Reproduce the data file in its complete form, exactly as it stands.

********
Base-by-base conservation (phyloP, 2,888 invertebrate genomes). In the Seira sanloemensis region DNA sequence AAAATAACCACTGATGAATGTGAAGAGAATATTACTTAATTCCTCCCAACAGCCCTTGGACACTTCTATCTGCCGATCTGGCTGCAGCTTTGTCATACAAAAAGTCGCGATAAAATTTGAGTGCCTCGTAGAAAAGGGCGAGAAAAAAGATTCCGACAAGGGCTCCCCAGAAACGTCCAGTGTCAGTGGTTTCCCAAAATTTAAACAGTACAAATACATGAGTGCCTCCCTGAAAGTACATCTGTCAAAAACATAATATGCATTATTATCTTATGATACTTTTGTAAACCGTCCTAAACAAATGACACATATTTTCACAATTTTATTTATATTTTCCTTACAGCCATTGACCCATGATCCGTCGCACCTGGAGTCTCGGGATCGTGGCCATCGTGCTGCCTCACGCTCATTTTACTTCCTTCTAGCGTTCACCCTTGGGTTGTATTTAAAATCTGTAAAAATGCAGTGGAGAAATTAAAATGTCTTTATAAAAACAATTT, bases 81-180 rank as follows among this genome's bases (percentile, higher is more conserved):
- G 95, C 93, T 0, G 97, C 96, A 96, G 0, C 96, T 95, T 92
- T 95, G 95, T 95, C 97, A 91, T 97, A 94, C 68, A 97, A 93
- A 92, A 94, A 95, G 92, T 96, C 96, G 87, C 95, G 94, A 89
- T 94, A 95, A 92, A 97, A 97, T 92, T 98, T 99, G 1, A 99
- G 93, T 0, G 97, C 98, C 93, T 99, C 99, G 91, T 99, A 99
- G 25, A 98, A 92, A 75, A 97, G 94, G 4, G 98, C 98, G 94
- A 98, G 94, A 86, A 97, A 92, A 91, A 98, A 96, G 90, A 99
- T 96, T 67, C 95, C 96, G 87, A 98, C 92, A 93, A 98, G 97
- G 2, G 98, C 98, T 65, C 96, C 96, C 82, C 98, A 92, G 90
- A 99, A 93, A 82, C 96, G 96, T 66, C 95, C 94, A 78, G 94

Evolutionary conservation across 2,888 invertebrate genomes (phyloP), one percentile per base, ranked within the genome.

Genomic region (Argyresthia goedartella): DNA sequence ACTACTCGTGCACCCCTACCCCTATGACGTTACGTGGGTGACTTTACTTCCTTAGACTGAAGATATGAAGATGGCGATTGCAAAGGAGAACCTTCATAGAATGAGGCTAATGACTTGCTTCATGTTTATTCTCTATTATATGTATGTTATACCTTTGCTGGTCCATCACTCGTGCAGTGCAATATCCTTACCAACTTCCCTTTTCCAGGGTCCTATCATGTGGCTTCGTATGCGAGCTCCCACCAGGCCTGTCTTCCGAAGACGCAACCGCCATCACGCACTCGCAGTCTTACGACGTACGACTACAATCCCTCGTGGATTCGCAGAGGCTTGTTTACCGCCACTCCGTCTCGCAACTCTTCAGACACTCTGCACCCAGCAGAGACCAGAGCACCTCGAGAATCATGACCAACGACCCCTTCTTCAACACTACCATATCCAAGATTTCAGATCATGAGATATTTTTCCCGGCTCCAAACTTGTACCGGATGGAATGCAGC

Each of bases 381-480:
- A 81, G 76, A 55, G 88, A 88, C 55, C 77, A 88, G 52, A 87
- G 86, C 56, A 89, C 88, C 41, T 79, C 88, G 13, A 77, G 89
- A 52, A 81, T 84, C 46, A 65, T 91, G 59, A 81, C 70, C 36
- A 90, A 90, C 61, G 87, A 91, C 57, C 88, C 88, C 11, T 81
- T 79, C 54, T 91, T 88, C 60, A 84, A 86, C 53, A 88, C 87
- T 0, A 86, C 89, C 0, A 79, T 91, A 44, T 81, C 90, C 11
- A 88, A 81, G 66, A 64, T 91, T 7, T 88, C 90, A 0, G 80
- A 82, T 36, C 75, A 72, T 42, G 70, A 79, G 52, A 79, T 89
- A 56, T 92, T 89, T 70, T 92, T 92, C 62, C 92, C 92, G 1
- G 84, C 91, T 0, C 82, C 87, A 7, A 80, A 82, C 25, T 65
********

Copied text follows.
Base-by-base conservation (phyloP, 2,888 invertebrate genomes). In the Seira sanloemensis region DNA sequence AAAATAACCACTGATGAATGTGAAGAGAATATTACTTAATTCCTCCCAACAGCCCTTGGACACTTCTATCTGCCGATCTGGCTGCAGCTTTGTCATACAAAAAGTCGCGATAAAATTTGAGTGCCTCGTAGAAAAGGGCGAGAAAAAAGATTCCGACAAGGGCTCCCCAGAAACGTCCAGTGTCAGTGGTTTCCCAAAATTTAAACAGTACAAATACATGAGTGCCTCCCTGAAAGTACATCTGTCAAAAACATAATATGCATTATTATCTTATGATACTTTTGTAAACCGTCCTAAACAAATGACACATATTTTCACAATTTTATTTATATTTTCCTTACAGCCATTGACCCATGATCCGTCGCACCTGGAGTCTCGGGATCGTGGCCATCGTGCTGCCTCACGCTCATTTTACTTCCTTCTAGCGTTCACCCTTGGGTTGTATTTAAAATCTGTAAAAATGCAGTGGAGAAATTAAAATGTCTTTATAAAAACAATTT, bases 81-180 rank as follows among this genome's bases (percentile, higher is more conserved):
- G 95, C 93, T 0, G 97, C 96, A 96, G 0, C 96, T 95, T 92
- T 95, G 95, T 95, C 97, A 91, T 97, A 94, C 68, A 97, A 93
- A 92, A 94, A 95, G 92, T 96, C 96, G 87, C 95, G 94, A 89
- T 94, A 95, A 92, A 97, A 97, T 92, T 98, T 99, G 1, A 99
- G 93, T 0, G 97, C 98, C 93, T 99, C 99, G 91, T 99, A 99
- G 25, A 98, A 92, A 75, A 97, G 94, G 4, G 98, C 98, G 94
- A 98, G 94, A 86, A 97, A 92, A 91, A 98, A 96, G 90, A 99
- T 96, T 67, C 95, C 96, G 87, A 98, C 92, A 93, A 98, G 97
- G 2, G 98, C 98, T 65, C 96, C 96, C 82, C 98, A 92, G 90
- A 99, A 93, A 82, C 96, G 96, T 66, C 95, C 94, A 78, G 94

Evolutionary conservation across 2,888 invertebrate genomes (phyloP), one percentile per base, ranked within the genome.

Genomic region (Argyresthia goedartella): DNA sequence ACTACTCGTGCACCCCTACCCCTATGACGTTACGTGGGTGACTTTACTTCCTTAGACTGAAGATATGAAGATGGCGATTGCAAAGGAGAACCTTCATAGAATGAGGCTAATGACTTGCTTCATGTTTATTCTCTATTATATGTATGTTATACCTTTGCTGGTCCATCACTCGTGCAGTGCAATATCCTTACCAACTTCCCTTTTCCAGGGTCCTATCATGTGGCTTCGTATGCGAGCTCCCACCAGGCCTGTCTTCCGAAGACGCAACCGCCATCACGCACTCGCAGTCTTACGACGTACGACTACAATCCCTCGTGGATTCGCAGAGGCTTGTTTACCGCCACTCCGTCTCGCAACTCTTCAGACACTCTGCACCCAGCAGAGACCAGAGCACCTCGAGAATCATGACCAACGACCCCTTCTTCAACACTACCATATCCAAGATTTCAGATCATGAGATATTTTTCCCGGCTCCAAACTTGTACCGGATGGAATGCAGC

Each of bases 381-480:
- A 81, G 76, A 55, G 88, A 88, C 55, C 77, A 88, G 52, A 87
- G 86, C 56, A 89, C 88, C 41, T 79, C 88, G 13, A 77, G 89
- A 52, A 81, T 84, C 46, A 65, T 91, G 59, A 81, C 70, C 36
- A 90, A 90, C 61, G 87, A 91, C 57, C 88, C 88, C 11, T 81
- T 79, C 54, T 91, T 88, C 60, A 84, A 86, C 53, A 88, C 87
- T 0, A 86, C 89, C 0, A 79, T 91, A 44, T 81, C 90, C 11
- A 88, A 81, G 66, A 64, T 91, T 7, T 88, C 90, A 0, G 80
- A 82, T 36, C 75, A 72, T 42, G 70, A 79, G 52, A 79, T 89
- A 56, T 92, T 89, T 70, T 92, T 92, C 62, C 92, C 92, G 1
- G 84, C 91, T 0, C 82, C 87, A 7, A 80, A 82, C 25, T 65